Although the technology started as a no-frills way to replace paper documents, it is now generally used to connect on-premise applications, ERP systems, accounting software, e-commerce software, and more to automate business workflows. When dealing with supply chains or logistics sectors, EDI software becomes the vital choice for businesses as it helps the industries get systematized. This is why most industries, such as retail, manufacturing, automotive, and utilities, often turn to EDI.

Healthcare Sector

EDI is often used in healthcare surroundings as it helps in ensuring HIPAA compliance and security when a hospital or another healthcare provider sends information to an insurance company. The technology also allows collecting patient data, verifying insurance coverage, and billing a patient or insurance company for services. 


In the logistics sector, EDI improves partner management and gives visibility into the supply chain, enabling businesses to have faster and more efficient order processing while helping them avoid late shipments or missing items in an order. Carriers can provide shipment status notifications through EDI to inform customers of their shipment’s progress.

Supply Chain Management 

By giving real-time visibility and updates on inventories, EDI helps businesses manage their stocks and supply chains, allowing them to supply customers with the in-time products requirement, enhance order accuracy, and provide customers with updates on their orders. The supply chain team can use the technology with their warehouse management systems for shipping and warehousing documents, such as customs documents, inventory lists, shipping statuses, and advanced shipment notices. 


Under the retail sector, EDI manages purchase orders, tracks inventory, supplies advance ship notices, and automates the data management services between e-commerce business partners. Since the industry involves managing many suppliers and a high volume of orders and inventory, technology has traditionally played a pivotal role in providing these businesses with more visibility and improved order processing times.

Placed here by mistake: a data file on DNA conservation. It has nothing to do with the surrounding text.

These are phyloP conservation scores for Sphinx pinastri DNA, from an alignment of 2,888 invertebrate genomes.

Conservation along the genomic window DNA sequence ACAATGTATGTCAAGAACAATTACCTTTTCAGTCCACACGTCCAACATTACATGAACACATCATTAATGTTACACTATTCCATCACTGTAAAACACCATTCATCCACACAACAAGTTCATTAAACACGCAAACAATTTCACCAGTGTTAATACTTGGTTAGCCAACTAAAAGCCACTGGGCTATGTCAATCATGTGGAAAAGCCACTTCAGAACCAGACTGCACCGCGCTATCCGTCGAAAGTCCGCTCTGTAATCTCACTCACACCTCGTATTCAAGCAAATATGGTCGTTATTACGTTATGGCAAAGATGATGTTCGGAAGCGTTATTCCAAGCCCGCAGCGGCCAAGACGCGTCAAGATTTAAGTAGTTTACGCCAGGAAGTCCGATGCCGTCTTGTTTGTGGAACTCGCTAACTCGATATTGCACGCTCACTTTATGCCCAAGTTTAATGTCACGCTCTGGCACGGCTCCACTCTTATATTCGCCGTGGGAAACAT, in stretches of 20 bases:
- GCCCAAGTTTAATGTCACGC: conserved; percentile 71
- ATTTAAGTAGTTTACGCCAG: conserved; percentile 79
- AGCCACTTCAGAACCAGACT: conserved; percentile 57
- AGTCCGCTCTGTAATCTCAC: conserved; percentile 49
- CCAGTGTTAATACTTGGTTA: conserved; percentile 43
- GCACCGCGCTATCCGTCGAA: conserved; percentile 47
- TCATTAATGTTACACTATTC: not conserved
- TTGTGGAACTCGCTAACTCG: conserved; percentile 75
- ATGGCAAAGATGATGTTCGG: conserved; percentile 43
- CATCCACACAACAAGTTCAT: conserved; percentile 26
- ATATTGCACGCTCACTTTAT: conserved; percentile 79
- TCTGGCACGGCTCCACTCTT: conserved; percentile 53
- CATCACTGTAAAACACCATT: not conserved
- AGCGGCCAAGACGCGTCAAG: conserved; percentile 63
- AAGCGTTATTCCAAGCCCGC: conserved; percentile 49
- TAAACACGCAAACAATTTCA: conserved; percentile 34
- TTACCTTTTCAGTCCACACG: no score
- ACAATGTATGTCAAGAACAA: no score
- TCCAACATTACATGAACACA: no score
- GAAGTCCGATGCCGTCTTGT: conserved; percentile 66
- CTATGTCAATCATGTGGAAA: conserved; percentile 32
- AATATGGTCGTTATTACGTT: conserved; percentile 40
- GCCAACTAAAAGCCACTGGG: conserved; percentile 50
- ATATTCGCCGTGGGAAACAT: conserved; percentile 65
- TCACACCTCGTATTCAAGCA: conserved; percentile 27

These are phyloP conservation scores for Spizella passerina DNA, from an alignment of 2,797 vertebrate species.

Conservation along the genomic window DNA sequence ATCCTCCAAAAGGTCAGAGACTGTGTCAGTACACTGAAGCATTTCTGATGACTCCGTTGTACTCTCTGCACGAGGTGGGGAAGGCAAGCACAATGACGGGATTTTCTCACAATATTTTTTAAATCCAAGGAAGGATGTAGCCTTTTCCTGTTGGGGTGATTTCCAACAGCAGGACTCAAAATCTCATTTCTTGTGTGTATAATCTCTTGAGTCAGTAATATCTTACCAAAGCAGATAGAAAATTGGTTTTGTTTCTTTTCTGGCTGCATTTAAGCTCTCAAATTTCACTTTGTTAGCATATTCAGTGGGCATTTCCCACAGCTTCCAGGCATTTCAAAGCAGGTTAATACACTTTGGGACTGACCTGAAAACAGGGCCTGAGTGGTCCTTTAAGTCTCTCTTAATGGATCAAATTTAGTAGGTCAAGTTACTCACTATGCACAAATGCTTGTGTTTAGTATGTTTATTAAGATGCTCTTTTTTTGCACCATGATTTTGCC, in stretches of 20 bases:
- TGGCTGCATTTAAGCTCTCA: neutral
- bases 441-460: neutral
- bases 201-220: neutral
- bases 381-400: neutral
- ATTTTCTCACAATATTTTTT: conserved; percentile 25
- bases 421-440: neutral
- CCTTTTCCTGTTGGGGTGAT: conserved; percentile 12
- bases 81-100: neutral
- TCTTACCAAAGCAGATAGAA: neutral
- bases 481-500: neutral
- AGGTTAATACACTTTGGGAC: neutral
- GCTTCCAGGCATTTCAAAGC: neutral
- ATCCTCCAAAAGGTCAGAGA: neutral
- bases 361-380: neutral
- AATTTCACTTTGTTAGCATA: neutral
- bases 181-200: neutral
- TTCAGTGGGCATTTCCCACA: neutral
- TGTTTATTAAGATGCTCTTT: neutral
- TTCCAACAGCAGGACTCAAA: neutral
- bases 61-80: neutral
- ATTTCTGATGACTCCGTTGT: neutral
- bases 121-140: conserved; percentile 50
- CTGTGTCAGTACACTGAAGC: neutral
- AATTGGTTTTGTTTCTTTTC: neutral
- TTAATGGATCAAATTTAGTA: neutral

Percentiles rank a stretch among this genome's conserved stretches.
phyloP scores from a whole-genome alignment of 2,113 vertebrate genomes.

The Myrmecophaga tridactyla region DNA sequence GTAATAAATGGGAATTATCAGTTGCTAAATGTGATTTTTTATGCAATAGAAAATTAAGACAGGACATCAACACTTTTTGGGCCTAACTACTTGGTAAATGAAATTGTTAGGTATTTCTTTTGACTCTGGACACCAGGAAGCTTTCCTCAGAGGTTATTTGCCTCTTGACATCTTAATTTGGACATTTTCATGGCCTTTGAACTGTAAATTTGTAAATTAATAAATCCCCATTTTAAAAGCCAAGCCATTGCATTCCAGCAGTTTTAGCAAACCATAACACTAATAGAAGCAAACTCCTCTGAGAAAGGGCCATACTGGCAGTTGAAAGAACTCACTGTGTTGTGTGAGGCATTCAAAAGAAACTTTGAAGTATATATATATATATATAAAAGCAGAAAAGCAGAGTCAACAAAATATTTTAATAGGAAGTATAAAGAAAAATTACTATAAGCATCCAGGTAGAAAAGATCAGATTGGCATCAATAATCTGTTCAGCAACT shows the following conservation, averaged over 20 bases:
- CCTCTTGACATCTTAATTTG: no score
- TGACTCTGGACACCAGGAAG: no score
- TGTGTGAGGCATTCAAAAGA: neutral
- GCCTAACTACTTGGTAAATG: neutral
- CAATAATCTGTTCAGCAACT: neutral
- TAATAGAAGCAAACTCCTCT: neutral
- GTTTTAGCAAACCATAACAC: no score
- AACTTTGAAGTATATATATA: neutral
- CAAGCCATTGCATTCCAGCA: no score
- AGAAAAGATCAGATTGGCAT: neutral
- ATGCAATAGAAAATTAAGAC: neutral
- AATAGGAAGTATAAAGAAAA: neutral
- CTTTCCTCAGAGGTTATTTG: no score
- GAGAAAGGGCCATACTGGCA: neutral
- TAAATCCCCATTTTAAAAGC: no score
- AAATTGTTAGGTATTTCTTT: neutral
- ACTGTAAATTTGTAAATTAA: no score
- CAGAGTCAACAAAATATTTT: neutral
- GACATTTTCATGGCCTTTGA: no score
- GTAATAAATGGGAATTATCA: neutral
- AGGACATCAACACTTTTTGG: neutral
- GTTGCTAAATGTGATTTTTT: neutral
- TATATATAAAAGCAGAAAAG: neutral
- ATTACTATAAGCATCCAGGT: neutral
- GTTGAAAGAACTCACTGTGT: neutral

Benefits of EDI

Most organizations have their style of working and doing things with unique internal systems. EDI is a way to ensure that they can still exchange business documents and work together more efficiently.

Provide Adequate Data Accuracy

EDI avoids manual processes like data entry, which can lead to errors and improve your overall data quality. EDI message standards also include mandatory data, ensuring that the essential information is always included in your documents.

Elevate The Customer and Partner Experience

EDI helps streamline business processes, as it avoids the manual process of entering data and emailing or faxing the content to your trading partners. Instead allows this exchange of business documents to happen automatically, making you more responsive to customers and business partners.

Enhance Your Order-to-cash Process

The business automation process done by EDI technology smoothens the process. It fulfills orders faster by allowing purchase orders and invoices to be sent automatically from the supplier’s systems into the buyer’s systems. As a result, invoices are recorded sooner, and payments are sent and received on time. It also keeps financial systems up to date so you can close your books faster.

Have a Secure Transactions Process

Since the data sent using EDI can be sensitive or private, security standards must be in place. Security is a significant component of EDI protocols, and EDI solutions only allow access by authorized users.

Therefore, an alternative integration solution to EDI might be necessary, depending on your business needs and goals. For cloud applications, the best way is through integration-led cloud automation based on APIs and on-premise agents for databases. EDI can still play a key role in specific processes, but more is needed as your business transforms and scales.